The Shape of Faith to Come

ornettejazzWhen I was in high school or college, I bought The Shape of Jazz to Come, Ornette Coleman’s seminal 1959 free jazz album. I listened to jazz at the time, especially Miles’s electric stuff, but even more I listened to James Brown and Prince and P-Funk and various alternative rock bands. In fact, I’d probably never heard Ornette Coleman before I bought the album.[fn1] I bought it because I knew it was important, and I wanted to like it.

But, it turned out, I wasn’t a big fan. I don’t remember what the problem was, if it was Coleman’s tone or the unusual melodies, the lack of an underlying harmonic structure, or what. I probably listened to it once or twice, then put it back with my other CDs and didn’t pull it out.

Fast forward to November. Downbeat had an article about Mostly Other People Do the Killing, a contemporary free jazz band. I pulled them up on Spotify, listened for a minute, and was hooked.

I decided a couple weeks ago to give Ornette Coleman another try. And I can’t speak highly enough of his music. The rhythmic and harmonic innovation, the creativity, and the almost telepathic interaction between the band.

What changed? Not the album. It was set in stone (well, except for remastering) 55 years ago. But in the years since I initially bought the album, my taste in jazz has expanded. I’ve listened more and more exclusively to jazz. Some jazz you have to work at before you can enjoy it; I’d put in the work and my ears understand better what Coleman was doing.

***

Faith does not come naturally to me. It hasn’t since at least high school. I’m not cynical, but I tend toward skepticism.

And yet I believe in the Gospel. I believe in the truth-claims of the Church.

And even when I don’t naturally believe, I try to believe. I work at belief.

Why? Because the Gospel message resonates with me. Because I’ve had experiences where the Spirit testified to me of the truth of it all. Because I find that the Church and the Gospel make me a better person than I otherwise would be.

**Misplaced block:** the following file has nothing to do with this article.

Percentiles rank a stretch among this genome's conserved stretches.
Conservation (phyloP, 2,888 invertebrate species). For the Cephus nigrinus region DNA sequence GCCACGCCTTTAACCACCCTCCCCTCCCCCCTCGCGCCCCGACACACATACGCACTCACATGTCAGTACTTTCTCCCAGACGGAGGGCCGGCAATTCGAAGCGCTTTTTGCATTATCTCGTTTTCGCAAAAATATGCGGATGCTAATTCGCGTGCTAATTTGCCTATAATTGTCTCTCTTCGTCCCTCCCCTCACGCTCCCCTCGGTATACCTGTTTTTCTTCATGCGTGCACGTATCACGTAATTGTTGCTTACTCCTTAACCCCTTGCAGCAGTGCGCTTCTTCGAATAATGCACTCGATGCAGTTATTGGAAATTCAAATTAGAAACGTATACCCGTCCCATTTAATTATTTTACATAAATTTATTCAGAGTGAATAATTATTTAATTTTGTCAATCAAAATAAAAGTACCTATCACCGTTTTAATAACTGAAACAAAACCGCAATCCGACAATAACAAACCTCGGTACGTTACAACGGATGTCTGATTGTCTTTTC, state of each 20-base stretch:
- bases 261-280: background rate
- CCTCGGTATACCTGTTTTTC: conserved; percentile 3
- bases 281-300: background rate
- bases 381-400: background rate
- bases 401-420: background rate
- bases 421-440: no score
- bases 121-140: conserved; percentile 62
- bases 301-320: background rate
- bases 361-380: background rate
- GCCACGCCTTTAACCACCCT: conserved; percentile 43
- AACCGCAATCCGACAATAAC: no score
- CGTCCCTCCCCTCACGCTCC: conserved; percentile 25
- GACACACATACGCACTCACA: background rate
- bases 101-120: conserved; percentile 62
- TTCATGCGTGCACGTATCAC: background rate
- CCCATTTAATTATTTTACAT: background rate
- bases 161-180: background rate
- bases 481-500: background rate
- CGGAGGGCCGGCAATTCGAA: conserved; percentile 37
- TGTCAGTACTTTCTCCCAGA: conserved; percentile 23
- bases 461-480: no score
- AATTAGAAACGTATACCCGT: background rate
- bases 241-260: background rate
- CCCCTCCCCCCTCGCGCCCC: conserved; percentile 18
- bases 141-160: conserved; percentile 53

But largely because, like I knew that Ornette Coleman was someone whose music I should enjoy, I know that the Gospel is something I should believe. So today I work at it. And I hope, in days to come, that I will hear the rhythms and harmonies fall naturally into place, that I will understand the complexities of it all, and that my heart will hear the beauty in what it now perceives as dissonance.

[fn1] This would have been in the early- to mid-1990s, with no Spotify or YouTube, no even Amazon 30-second previews.

Comments

  1. Last Lemming says:

    Working at belief is hard enough. I got nothing left for jazz. Sorry.

  2. I’m listening now to “Handsome Eddy” from the album Shamokin and for some reason that I don’t fully grasp, it’s cracking me up. There’s some great musicianship but also a quirky sense of humor being expressed. Thanks for writing this up. Very interesting. (haven’t tried Ornette Coleman yet, but I’ll get around to it)

  3. Dan, you, sir, have taste. I find MOPDtK absolutely hilarious, while also deeply musical. Ornette is less funny, but equally amazing.

  4. J. Stapley says:

    This is a great metaphor, Sam. I have to admit to not putting in the work for a lot of things that I should.

  5. St. Vincent seems a likely contemporary to your experience with Ornette Coleman for me. But great metaphor. We tend to grow into those things that we hold as most important, despite the struggles and complications along the way.

  6. I don’t understand a system in which an all loving god puts his children on the earth to believe in something that is so hard to believe. Why would having faith need so much work? If it were all true than there would be things to reinforce belief and the more we found out as a people the more apt to believe. Instead the exact opposite has happened. People are falling away from faith because we are learning more. If something is true, shouldn’t the opposite happen? Also, why do you think it requires faith to make you a good person? I have never understood this. I am pretty sure you would still be a really good person without faith. Why don’t you have faith in yourself? Seems to me that this would be something that would be more important to work on.

  7. J. Stapley says: